While visiting family recently, I brought up the story about the new Gap logo debacle. (In case you haven’t heard, the Gap recently presented a new logo on their website that was, to be kind, very poorly received. In a failed attempt to recover from this,  Gap then announced a contest to design a new logo. It was open to all, and didn’t offer any monetary compensation. During our conversation, I was taken aback by one comment in particular — Why do they need a new logo, we all know who they are and what they’re about anyway? I responded as best I could at the time, but for some reason, the question kept gnawing at me.

The Gap may have had a perfectly good reason. I don’t know the specifics. But its decision raises a very good question. Why should a company — particularly one that is well-known, enjoys a good reputation, and continues to offer the same kinds of  goods or services — look to change their logo or even their entire brand, even if the logo is not outdated and is still representative of the company’s direction?

There are several good reasons why would a company might change its logo, even if things seem to be moving along nicely. On a practical level, the logo may not work well across mediums. This can be particularly true if the logo was developed before the advent of the web and mobile applications.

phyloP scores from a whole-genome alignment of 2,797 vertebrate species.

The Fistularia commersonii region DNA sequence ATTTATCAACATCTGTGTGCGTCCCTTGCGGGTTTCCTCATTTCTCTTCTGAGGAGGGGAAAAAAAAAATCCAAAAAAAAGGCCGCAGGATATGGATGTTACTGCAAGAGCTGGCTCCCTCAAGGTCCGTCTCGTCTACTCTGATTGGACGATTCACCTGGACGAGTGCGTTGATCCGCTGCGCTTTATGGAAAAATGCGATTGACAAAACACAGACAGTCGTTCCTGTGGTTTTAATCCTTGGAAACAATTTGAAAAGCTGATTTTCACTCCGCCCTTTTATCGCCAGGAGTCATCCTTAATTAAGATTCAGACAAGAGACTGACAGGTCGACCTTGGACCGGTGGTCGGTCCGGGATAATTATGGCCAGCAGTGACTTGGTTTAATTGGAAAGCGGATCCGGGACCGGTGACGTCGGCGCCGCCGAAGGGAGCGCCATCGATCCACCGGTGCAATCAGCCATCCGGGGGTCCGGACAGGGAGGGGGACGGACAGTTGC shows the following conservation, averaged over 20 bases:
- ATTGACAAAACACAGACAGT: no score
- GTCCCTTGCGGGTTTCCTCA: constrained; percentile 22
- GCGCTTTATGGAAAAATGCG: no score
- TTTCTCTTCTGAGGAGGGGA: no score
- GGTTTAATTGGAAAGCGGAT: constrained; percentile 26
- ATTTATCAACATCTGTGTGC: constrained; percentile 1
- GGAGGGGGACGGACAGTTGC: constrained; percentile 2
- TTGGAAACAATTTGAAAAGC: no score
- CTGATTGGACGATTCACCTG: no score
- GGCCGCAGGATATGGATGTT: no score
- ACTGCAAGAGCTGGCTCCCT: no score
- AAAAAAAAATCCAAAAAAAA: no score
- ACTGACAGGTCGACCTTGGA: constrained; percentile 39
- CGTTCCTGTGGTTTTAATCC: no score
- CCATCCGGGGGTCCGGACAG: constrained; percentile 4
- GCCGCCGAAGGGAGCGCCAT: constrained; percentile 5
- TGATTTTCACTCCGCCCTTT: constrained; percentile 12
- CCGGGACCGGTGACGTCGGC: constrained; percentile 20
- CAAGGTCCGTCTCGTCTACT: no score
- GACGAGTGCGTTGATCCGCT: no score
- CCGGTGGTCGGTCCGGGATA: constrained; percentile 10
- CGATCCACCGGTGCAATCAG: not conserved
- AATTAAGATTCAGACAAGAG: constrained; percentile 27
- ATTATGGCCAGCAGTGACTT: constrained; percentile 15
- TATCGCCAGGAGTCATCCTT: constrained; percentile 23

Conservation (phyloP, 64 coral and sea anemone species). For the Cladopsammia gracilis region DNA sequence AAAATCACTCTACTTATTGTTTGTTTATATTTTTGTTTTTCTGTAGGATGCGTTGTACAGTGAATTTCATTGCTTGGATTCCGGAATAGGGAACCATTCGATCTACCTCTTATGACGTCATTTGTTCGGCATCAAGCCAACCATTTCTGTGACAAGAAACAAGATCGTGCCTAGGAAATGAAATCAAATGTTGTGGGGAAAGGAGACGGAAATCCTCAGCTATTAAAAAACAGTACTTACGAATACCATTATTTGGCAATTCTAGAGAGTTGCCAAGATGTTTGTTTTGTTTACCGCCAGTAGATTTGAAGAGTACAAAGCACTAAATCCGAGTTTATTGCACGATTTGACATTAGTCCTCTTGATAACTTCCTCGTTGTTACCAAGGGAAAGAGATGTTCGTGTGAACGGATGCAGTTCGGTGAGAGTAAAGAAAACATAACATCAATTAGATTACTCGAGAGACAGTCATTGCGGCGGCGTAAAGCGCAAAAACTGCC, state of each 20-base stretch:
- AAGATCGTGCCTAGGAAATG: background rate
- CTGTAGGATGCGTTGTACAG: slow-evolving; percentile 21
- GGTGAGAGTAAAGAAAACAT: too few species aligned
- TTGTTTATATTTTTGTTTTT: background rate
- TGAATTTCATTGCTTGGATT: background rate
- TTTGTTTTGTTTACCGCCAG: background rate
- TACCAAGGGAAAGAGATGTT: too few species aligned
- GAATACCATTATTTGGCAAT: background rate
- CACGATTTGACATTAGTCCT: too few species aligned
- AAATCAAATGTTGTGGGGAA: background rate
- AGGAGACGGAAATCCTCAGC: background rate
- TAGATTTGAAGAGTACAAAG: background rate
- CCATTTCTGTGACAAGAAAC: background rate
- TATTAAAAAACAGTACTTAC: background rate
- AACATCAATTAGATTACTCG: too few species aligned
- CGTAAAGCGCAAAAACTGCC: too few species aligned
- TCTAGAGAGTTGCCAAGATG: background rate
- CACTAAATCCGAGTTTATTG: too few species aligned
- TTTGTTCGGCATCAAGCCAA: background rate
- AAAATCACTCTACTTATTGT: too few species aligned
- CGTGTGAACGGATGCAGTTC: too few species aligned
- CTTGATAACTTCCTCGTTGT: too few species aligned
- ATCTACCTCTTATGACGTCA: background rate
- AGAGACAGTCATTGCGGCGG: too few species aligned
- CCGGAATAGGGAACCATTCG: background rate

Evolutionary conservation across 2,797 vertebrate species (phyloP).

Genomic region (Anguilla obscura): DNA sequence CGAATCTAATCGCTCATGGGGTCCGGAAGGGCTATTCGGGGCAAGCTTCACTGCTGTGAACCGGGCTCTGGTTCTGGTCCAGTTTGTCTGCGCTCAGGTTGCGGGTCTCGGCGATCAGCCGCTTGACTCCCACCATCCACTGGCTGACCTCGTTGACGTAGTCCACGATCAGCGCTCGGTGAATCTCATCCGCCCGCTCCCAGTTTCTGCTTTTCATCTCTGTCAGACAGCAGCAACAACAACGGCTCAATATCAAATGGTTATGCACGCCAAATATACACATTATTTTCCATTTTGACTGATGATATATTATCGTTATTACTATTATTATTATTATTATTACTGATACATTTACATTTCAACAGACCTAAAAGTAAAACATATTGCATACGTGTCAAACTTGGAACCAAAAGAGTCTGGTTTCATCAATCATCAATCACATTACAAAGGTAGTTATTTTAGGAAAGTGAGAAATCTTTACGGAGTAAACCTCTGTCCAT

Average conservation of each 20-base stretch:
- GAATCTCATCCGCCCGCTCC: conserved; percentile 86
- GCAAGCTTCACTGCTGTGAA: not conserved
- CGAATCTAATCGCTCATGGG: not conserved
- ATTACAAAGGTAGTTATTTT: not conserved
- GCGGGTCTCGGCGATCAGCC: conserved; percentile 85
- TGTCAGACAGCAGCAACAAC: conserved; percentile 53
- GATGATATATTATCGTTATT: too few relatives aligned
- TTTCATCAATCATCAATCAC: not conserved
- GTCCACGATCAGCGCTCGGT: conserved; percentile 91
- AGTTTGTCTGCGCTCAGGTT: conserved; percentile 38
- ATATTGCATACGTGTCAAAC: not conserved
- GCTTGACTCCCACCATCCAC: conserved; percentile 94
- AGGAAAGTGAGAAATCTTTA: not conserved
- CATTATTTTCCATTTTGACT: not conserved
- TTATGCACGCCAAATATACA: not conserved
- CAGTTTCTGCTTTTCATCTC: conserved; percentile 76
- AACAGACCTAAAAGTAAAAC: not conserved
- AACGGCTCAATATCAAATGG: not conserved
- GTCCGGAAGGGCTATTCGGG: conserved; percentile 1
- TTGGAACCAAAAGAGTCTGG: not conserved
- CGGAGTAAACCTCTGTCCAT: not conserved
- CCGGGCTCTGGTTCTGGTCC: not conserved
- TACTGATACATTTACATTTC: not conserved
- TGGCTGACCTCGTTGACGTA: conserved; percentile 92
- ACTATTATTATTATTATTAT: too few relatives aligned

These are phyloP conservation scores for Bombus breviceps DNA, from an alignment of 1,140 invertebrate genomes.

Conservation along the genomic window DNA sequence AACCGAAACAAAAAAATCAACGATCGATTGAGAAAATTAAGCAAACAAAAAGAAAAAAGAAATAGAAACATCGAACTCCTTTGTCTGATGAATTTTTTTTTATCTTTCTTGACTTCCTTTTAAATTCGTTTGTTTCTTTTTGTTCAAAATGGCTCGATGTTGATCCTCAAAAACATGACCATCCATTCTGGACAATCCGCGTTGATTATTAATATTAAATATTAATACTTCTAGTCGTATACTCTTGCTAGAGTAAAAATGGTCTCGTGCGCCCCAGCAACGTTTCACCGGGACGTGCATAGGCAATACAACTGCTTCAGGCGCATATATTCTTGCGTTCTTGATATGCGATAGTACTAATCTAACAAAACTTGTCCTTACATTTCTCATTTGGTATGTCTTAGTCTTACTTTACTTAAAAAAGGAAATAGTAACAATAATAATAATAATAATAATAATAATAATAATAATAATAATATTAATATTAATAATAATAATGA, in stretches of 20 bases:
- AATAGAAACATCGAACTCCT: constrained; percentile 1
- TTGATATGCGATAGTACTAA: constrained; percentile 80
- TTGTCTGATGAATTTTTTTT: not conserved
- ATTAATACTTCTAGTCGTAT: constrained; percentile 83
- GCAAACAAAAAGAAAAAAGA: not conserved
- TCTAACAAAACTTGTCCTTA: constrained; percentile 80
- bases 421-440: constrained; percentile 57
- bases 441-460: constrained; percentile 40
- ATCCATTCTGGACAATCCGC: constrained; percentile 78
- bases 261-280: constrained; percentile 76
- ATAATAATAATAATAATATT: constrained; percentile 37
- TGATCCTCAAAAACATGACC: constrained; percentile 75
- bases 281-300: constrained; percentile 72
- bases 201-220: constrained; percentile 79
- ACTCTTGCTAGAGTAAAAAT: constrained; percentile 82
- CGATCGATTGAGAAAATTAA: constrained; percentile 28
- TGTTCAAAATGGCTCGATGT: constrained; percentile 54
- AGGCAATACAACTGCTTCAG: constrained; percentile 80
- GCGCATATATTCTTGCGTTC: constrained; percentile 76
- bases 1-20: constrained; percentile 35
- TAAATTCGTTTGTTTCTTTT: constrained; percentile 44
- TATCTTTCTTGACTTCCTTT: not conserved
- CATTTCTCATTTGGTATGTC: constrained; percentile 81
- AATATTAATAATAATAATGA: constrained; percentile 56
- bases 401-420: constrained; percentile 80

Internally, a new logo and brand can reinvigorate and add cohesion to a company’s workforce that has grown complacent. It can also reinforce the principal that everyone is working for the betterment of  the company — not their department or group.

Externally, a new logo can reintroduce a company to its customer base. It can announce to the world that it is not standing still,  but rather, it is a vital, forward-looking organization.

Companies with ideas of being acquired may want to polish up their look to be more attractive to investors, since a brand says a lot about what an organization is, what it stands for, and how professional and organized it is.

The ramifications of changing a logo should be considered long and hard before any decision is made. It doesn’t seem that the Gap did that, because if they had, I don’t think they would have changed course and ultimately reversed their decision as quickly as they did.